After a late start, the Saskatchewan All Terrain Vehicle Association (SATVA) had a great 2013 season, full of rallies and good times with friends and family.
SATVA currently has 10 member clubs with about 223 members from all over the province. It was formed in late 2006 and is focused on safe operation of all terrain vehicles, promoting recreation, and lobbying government and other regulatory bodies to access more opportunities for ATV riders throughout the province.
John Meed, the general manager of the association, said the late start to the season was due to winter hanging on in Saskatchewan well into April.
The year in review
"Lots of rallies had to be cancelled or delayed," said Meed. "But once things warmed up, a number of rallies were held throughout the province and were very well attended. Recreation is still very active in the province. However, we are still trying to lobby for better opportunities, especially in the south half of the province where there aren't a lot of managed and maintained trails."
One club in Esterhazy has a trail system, but had many issues with water because of the extended winter season. Moose Mountain Provincial Park, which also has a managed trail system, wasn't able to open trails at all this past season.
"We are trying to work with them to find some solutions so in 2014 they can get the trail system open within the park," Meed said. "It was a really wet year because we had a record snowfall that led into a fairly wet spring, and many of the trails were completely under water in Moose Mountain and other areas."
Although the weather put a damper on the season, Meed said people still got out and enjoyed themselves.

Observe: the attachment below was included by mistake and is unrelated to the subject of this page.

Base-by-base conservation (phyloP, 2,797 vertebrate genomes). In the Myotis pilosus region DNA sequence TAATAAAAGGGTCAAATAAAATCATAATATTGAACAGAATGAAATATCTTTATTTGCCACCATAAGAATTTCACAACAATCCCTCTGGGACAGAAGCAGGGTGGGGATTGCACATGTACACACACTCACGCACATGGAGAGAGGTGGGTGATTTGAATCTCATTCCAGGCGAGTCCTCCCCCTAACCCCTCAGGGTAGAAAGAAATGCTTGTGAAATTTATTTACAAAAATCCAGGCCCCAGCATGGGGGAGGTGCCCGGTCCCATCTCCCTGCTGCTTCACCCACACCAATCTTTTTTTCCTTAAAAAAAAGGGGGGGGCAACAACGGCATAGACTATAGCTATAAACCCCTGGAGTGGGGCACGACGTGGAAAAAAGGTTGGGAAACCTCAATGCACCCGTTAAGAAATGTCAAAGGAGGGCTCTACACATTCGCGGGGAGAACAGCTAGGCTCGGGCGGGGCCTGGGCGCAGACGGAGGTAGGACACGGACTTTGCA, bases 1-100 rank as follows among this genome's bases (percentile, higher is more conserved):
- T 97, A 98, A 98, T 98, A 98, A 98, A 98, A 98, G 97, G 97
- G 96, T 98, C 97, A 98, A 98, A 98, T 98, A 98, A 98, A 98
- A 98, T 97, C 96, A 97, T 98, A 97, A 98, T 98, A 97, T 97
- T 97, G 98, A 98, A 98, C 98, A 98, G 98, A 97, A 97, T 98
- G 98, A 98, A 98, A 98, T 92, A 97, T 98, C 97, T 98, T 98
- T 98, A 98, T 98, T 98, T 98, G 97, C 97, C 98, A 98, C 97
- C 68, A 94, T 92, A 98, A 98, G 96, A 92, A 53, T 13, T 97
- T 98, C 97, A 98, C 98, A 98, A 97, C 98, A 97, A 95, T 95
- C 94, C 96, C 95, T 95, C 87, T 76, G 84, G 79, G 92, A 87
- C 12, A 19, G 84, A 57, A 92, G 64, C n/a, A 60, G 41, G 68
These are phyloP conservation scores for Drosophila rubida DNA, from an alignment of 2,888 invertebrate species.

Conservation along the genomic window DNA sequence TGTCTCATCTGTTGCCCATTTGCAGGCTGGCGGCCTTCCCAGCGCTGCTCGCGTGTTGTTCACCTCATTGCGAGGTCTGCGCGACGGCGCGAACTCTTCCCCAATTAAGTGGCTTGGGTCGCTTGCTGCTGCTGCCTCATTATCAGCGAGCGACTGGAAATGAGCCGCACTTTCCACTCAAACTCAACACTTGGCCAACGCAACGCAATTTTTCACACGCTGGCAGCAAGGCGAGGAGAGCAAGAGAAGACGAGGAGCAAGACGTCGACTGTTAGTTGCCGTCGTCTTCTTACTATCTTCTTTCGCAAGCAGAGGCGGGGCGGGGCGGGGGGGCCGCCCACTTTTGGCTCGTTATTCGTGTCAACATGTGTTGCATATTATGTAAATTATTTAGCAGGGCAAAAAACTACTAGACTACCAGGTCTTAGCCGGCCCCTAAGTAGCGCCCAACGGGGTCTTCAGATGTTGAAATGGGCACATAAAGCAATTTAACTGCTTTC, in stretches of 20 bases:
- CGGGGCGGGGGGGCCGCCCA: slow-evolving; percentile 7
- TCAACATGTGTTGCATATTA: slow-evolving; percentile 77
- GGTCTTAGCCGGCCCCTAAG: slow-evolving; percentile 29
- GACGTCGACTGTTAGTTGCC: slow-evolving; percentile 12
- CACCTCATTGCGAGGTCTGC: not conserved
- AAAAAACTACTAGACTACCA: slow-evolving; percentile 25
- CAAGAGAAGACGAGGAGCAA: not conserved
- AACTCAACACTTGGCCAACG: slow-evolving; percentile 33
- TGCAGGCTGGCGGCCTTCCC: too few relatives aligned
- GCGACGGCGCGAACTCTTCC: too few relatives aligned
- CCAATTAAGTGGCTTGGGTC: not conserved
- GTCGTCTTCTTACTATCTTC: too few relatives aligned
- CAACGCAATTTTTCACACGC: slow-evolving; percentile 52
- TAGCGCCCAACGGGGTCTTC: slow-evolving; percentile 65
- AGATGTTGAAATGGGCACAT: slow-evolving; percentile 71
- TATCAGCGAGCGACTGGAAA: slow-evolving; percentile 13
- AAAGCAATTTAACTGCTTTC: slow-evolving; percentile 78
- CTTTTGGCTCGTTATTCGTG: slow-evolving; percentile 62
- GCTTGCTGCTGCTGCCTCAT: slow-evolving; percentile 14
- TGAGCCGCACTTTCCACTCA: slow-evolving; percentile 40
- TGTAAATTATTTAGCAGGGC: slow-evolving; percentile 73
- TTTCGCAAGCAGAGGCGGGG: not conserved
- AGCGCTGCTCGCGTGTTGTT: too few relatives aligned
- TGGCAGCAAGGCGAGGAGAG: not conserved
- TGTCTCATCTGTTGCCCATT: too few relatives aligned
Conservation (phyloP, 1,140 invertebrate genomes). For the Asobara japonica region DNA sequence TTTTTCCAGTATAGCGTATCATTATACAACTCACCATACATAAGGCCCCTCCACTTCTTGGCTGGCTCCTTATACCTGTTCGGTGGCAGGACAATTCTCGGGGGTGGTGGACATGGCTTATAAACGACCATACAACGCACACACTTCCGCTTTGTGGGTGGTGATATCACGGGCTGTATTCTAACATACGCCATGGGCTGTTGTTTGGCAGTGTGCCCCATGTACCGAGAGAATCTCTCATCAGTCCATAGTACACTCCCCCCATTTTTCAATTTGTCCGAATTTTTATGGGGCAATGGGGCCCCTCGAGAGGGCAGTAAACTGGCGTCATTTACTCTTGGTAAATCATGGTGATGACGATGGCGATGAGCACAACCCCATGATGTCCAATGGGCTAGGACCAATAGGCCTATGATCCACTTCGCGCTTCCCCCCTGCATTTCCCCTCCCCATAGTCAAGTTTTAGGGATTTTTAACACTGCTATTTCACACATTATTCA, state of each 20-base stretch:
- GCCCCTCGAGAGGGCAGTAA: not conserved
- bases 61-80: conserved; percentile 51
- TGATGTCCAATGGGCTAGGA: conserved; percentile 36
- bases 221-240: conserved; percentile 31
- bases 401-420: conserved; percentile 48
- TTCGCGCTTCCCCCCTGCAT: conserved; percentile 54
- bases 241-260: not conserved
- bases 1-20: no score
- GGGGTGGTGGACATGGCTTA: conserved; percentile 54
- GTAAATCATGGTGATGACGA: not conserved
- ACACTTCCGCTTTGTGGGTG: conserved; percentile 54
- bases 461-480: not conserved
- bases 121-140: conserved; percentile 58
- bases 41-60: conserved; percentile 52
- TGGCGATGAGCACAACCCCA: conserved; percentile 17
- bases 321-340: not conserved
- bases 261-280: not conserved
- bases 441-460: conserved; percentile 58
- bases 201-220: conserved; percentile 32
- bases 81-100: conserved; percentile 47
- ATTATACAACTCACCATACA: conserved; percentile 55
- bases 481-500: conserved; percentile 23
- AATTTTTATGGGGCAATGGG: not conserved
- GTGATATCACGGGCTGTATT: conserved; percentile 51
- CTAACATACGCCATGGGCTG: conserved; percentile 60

Working to expand riding opportunities
"In Saskatchewan, the current law allows anybody to ride in any ditch of any provincial highway and on any unoccupied Crown land unless there's a regulation prohibiting it," said Meed. "In the north half of the province, north of Prince Albert, there are hundreds if not thousands of old abandoned logging roads and game trails people can use. A club up near Big River has a managed trail system that is over 300 kilometres long."
Another great area for riders is the Hudson Bay area in east central Saskatchewan. There are all kinds of trail opportunities here with mostly crown land and forested areas.
"There are lots of opportunities to ride, but not a lot of managed trails owned by a club," said Meed. "We've been doing a lot of work on that. We've met with government a couple times this year to develop opportunities for ATV riders. We need an alternative to riding ditches and (to) develop managed trail systems."
Besides lobbying for better opportunities, Meed said SATVA also offers safety training to its members. An ATV safety course has been developed by the Canadian Safety Institute, a division of the All-Terrain Quad Council of Canada. Safety training is important for the safe operation of an ATV and the course is offered throughout Saskatchewan and other provinces.
Unfortunately, this year in Saskatchewan was a bad year for collisions with ATVs, including some fatalities. SATVA members were deeply saddened by this and hope to start a helmet campaign in the coming year. SATVA has approached the Saskatchewan government and hopes to receive some funding from them for the helmet campaign to improve this safety issue.
Meed said he hopes 2014 will bring an earlier spring, great rallies and more movement from the government in regards to trails. He is hopeful and looks forward to the future of ATVing in the province.